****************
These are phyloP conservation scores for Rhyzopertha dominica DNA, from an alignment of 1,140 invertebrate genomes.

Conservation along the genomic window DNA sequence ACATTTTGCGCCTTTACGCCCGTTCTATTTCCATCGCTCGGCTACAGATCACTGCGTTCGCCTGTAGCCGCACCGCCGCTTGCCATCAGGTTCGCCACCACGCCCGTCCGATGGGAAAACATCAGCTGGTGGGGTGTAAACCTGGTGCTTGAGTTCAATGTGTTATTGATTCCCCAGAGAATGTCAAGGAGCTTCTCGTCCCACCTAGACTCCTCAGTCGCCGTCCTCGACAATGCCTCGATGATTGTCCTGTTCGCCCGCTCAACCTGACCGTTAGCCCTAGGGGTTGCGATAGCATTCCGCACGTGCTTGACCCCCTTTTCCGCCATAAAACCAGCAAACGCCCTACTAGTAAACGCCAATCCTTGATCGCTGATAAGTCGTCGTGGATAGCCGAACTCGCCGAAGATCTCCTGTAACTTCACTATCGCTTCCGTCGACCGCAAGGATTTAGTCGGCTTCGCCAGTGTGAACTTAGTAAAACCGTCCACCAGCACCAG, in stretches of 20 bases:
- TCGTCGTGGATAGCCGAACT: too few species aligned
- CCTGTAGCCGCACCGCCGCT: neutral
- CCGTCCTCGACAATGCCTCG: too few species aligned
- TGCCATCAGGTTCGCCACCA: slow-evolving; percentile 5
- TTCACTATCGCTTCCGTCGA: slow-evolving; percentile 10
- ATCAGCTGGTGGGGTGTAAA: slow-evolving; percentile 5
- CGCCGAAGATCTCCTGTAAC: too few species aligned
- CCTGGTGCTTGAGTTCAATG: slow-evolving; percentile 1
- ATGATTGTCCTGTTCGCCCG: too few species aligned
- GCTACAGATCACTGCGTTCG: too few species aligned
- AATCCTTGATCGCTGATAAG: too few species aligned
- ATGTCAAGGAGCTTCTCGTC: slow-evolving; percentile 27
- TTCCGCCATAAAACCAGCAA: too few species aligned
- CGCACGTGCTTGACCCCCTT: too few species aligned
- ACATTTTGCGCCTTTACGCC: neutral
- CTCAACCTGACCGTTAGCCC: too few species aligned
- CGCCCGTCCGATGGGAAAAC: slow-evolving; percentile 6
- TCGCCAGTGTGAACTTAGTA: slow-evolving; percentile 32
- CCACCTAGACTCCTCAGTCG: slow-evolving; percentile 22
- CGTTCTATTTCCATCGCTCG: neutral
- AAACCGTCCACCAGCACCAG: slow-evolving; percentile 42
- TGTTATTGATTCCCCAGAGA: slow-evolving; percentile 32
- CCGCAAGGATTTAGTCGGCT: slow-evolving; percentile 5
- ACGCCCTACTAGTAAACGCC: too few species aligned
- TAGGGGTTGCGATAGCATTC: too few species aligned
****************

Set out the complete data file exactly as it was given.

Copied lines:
These are phyloP conservation scores for Rhyzopertha dominica DNA, from an alignment of 1,140 invertebrate genomes.

Conservation along the genomic window DNA sequence ACATTTTGCGCCTTTACGCCCGTTCTATTTCCATCGCTCGGCTACAGATCACTGCGTTCGCCTGTAGCCGCACCGCCGCTTGCCATCAGGTTCGCCACCACGCCCGTCCGATGGGAAAACATCAGCTGGTGGGGTGTAAACCTGGTGCTTGAGTTCAATGTGTTATTGATTCCCCAGAGAATGTCAAGGAGCTTCTCGTCCCACCTAGACTCCTCAGTCGCCGTCCTCGACAATGCCTCGATGATTGTCCTGTTCGCCCGCTCAACCTGACCGTTAGCCCTAGGGGTTGCGATAGCATTCCGCACGTGCTTGACCCCCTTTTCCGCCATAAAACCAGCAAACGCCCTACTAGTAAACGCCAATCCTTGATCGCTGATAAGTCGTCGTGGATAGCCGAACTCGCCGAAGATCTCCTGTAACTTCACTATCGCTTCCGTCGACCGCAAGGATTTAGTCGGCTTCGCCAGTGTGAACTTAGTAAAACCGTCCACCAGCACCAG, in stretches of 20 bases:
- TCGTCGTGGATAGCCGAACT: too few species aligned
- CCTGTAGCCGCACCGCCGCT: neutral
- CCGTCCTCGACAATGCCTCG: too few species aligned
- TGCCATCAGGTTCGCCACCA: slow-evolving; percentile 5
- TTCACTATCGCTTCCGTCGA: slow-evolving; percentile 10
- ATCAGCTGGTGGGGTGTAAA: slow-evolving; percentile 5
- CGCCGAAGATCTCCTGTAAC: too few species aligned
- CCTGGTGCTTGAGTTCAATG: slow-evolving; percentile 1
- ATGATTGTCCTGTTCGCCCG: too few species aligned
- GCTACAGATCACTGCGTTCG: too few species aligned
- AATCCTTGATCGCTGATAAG: too few species aligned
- ATGTCAAGGAGCTTCTCGTC: slow-evolving; percentile 27
- TTCCGCCATAAAACCAGCAA: too few species aligned
- CGCACGTGCTTGACCCCCTT: too few species aligned
- ACATTTTGCGCCTTTACGCC: neutral
- CTCAACCTGACCGTTAGCCC: too few species aligned
- CGCCCGTCCGATGGGAAAAC: slow-evolving; percentile 6
- TCGCCAGTGTGAACTTAGTA: slow-evolving; percentile 32
- CCACCTAGACTCCTCAGTCG: slow-evolving; percentile 22
- CGTTCTATTTCCATCGCTCG: neutral
- AAACCGTCCACCAGCACCAG: slow-evolving; percentile 42
- TGTTATTGATTCCCCAGAGA: slow-evolving; percentile 32
- CCGCAAGGATTTAGTCGGCT: slow-evolving; percentile 5
- ACGCCCTACTAGTAAACGCC: too few species aligned
- TAGGGGTTGCGATAGCATTC: too few species aligned